The steering apparatus according to the above-mentioned invention may further comprise: angular position detecting means for detecting an angular position of the steering shaft based on the output signal of the resolve sensor; and absolute angle detecting means for detecting an absolute angle of the steering shaft based on a relationship between the absolute angle of the steering shaft at a time a restriction of rotation of the steering shaft by the lock mechanism is permitted and the angular position of the steering shaft detected by the angular position detecting means at a present time.

Additionally, there is provided according to another aspect of the present invention a steering apparatus for a vehicle, comprising: a pair of sensors each of which outputs an output signal corresponding to an angular position of a torsion part of a steering shaft of the vehicle; and a lock mechanism which restricts rotation of the steering shaft at locking positions provided around the steering shaft at equal intervals, wherein axial multiplication angles m× and n× (m>n) of the output signals of the pair of sensors and a number N of the locking position around the steering shaft satisfy a relationship represented by (m−n)≦N.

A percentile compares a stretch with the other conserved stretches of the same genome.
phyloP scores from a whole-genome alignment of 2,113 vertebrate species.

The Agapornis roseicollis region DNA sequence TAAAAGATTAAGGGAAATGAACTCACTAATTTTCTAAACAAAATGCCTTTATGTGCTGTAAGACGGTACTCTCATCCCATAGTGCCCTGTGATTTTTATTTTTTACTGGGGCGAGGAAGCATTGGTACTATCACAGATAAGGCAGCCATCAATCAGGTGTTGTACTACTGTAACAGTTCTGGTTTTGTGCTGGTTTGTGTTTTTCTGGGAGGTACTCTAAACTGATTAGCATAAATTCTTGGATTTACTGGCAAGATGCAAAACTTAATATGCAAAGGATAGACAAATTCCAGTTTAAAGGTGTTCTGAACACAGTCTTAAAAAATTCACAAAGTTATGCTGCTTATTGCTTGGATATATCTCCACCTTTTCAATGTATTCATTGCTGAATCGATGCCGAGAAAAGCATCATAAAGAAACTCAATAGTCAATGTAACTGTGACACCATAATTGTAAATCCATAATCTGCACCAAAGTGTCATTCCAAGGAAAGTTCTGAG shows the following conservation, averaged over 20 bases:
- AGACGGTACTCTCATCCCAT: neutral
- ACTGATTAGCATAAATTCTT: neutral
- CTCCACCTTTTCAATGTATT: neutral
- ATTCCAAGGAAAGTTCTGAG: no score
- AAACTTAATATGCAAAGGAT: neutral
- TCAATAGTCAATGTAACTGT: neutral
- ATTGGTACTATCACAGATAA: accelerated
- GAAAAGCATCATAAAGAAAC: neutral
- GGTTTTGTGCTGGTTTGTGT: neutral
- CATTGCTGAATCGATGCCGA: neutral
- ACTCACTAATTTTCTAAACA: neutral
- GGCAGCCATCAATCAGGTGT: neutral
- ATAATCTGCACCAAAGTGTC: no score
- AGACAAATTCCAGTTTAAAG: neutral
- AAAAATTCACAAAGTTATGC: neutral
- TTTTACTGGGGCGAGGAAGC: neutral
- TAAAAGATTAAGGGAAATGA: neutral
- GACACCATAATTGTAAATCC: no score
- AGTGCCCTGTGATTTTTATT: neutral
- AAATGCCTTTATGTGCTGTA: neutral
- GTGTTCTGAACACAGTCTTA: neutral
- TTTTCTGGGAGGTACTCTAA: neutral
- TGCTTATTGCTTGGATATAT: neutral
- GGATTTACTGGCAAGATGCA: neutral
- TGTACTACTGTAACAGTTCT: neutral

In the above-mentioned invention, when the axial multiplication angles of the outputs of the pair of sensors are m× and n×, respectively, a signal of (m−n) period is output according to the combination of the output signals of the pair of sensors. That is, the signals having the same level are output at every 360°/(m−n). In such a structure, when (m−n)≦N is established, the output signals from the pair of sensors do not have the same level at a plurality of different angles within the angle range in which the steering shaft can rotate. Therefore, the absolute angle of the steering shaft at present time can be detected based on the relationship between a fixed absolute angle range which includes the absolute angle at the time when the restriction in rotation of the steering shaft is permitted and the angular position of the steering shaft detected by using the sensor at present time. For this reason, according to the present invention, the detection of the absolute angle of the steering shaft can be achieved by a simple structure without causing an increase in power consumption.